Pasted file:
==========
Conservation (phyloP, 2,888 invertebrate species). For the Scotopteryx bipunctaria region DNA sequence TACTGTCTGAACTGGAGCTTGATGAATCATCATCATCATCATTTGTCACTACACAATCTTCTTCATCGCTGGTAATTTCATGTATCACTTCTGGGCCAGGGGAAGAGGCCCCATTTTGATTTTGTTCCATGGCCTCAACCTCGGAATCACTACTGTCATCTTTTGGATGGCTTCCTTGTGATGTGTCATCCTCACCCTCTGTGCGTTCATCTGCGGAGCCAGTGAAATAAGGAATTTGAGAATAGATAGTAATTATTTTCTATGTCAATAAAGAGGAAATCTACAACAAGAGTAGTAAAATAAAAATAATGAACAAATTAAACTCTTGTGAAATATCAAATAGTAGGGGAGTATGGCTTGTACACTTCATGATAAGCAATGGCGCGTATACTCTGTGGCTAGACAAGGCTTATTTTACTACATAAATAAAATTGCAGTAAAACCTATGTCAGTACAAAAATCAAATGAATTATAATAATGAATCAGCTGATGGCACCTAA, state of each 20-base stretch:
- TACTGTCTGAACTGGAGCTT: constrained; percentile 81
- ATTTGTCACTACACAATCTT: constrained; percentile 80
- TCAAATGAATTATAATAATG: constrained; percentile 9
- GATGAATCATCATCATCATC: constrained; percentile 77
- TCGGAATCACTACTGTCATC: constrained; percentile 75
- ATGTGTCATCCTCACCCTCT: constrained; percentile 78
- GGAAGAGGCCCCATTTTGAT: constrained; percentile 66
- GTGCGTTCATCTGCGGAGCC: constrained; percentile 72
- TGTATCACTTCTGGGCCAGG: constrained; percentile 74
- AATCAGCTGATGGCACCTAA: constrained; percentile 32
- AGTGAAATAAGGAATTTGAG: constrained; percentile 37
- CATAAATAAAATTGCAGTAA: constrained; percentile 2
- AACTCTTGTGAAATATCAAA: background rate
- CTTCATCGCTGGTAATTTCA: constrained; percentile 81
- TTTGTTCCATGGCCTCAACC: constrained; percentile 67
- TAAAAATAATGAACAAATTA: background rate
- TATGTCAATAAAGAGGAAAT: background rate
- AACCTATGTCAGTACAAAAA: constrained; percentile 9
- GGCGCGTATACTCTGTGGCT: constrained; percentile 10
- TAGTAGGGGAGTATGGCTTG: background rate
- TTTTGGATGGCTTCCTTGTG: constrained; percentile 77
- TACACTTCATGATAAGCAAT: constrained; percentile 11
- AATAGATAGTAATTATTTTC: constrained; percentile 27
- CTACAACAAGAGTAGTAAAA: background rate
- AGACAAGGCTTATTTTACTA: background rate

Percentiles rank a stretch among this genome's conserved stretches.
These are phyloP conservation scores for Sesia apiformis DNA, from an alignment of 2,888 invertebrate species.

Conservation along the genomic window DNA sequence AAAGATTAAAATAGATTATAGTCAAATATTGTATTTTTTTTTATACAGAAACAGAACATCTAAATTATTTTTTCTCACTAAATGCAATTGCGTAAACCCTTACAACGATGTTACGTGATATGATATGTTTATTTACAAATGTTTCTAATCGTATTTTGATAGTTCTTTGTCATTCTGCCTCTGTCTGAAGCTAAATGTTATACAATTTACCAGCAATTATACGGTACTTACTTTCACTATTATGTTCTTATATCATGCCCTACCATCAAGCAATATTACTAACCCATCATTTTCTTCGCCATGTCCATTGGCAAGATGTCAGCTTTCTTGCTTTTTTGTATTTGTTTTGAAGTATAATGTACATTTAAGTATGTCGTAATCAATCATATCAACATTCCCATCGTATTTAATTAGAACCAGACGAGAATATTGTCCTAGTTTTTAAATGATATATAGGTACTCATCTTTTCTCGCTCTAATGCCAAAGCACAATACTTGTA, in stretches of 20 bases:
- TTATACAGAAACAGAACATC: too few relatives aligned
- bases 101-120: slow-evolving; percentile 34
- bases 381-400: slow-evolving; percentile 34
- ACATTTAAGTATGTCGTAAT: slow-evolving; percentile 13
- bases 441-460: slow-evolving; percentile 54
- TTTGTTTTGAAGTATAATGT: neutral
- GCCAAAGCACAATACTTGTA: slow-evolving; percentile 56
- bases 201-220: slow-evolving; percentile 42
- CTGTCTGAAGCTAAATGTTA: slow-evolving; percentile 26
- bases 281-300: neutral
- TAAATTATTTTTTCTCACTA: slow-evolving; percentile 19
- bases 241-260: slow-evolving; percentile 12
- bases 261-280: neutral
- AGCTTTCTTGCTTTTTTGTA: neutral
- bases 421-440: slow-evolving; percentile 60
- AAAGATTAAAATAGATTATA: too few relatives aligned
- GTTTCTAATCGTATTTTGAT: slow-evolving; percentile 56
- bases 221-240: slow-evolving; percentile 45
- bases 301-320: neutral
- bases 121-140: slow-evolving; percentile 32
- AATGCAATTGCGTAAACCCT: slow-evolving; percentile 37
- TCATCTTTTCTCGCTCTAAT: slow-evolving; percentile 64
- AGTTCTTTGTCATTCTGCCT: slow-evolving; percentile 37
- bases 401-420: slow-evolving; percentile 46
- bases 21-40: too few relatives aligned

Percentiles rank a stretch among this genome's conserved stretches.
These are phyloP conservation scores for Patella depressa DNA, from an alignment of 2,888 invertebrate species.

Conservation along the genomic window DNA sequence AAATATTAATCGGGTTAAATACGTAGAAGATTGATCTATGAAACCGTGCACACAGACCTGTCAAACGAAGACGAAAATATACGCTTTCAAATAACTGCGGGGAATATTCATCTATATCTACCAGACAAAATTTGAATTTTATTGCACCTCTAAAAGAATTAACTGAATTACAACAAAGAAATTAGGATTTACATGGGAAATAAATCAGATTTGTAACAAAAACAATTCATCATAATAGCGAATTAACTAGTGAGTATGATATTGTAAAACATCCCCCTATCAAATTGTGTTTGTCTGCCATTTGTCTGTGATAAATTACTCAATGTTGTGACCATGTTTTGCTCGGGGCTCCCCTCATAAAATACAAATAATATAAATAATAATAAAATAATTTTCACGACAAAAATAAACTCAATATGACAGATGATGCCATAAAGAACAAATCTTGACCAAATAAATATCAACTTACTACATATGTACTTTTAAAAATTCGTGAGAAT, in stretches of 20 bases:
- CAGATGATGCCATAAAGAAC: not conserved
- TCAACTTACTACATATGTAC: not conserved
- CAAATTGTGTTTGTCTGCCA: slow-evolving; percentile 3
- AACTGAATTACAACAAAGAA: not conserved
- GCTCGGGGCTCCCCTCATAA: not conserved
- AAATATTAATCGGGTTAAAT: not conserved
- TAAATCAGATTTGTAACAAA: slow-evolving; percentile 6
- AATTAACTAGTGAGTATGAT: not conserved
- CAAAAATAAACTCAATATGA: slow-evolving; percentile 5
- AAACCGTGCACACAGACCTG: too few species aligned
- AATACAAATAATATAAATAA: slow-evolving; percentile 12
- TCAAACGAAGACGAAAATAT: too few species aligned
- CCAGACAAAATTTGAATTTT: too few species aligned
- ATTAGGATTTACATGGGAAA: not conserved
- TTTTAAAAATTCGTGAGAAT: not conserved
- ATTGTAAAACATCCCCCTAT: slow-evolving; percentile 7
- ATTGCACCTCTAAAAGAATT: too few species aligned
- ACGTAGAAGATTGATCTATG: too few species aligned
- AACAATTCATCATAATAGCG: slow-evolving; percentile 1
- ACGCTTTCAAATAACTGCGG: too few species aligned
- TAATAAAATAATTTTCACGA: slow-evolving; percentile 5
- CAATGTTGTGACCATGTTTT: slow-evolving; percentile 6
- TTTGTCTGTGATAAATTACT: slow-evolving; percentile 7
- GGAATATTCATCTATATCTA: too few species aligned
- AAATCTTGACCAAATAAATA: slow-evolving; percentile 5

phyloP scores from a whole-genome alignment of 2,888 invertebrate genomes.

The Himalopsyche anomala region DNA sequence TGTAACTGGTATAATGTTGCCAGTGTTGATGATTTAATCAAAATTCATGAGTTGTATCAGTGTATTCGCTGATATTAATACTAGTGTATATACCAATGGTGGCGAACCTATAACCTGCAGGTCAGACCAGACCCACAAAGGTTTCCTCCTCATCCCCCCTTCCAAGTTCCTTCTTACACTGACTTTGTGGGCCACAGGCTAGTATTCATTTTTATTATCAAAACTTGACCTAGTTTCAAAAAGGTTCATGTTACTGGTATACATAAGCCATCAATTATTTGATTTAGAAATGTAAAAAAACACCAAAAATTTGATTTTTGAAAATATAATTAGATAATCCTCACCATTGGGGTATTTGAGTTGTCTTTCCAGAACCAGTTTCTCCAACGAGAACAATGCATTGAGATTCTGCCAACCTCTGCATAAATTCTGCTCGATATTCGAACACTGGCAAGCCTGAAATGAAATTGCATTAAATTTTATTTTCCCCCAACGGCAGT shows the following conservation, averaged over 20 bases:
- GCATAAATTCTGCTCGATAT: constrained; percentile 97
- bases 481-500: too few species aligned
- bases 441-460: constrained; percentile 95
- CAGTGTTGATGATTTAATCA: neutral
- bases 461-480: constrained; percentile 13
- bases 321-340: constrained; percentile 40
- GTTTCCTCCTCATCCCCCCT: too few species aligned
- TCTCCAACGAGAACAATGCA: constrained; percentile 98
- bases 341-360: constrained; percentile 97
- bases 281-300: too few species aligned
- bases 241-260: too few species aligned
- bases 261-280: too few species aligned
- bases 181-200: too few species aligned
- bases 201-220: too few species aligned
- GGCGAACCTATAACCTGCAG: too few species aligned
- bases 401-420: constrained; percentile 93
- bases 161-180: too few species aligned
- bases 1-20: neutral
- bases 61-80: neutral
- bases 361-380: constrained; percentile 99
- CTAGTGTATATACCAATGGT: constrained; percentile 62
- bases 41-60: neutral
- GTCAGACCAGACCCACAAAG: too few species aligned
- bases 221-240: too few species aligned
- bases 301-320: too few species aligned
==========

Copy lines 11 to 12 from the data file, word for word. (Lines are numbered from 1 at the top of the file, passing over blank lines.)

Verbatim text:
- AATCAGCTGATGGCACCTAA: constrained; percentile 32
- AGTGAAATAAGGAATTTGAG: constrained; percentile 37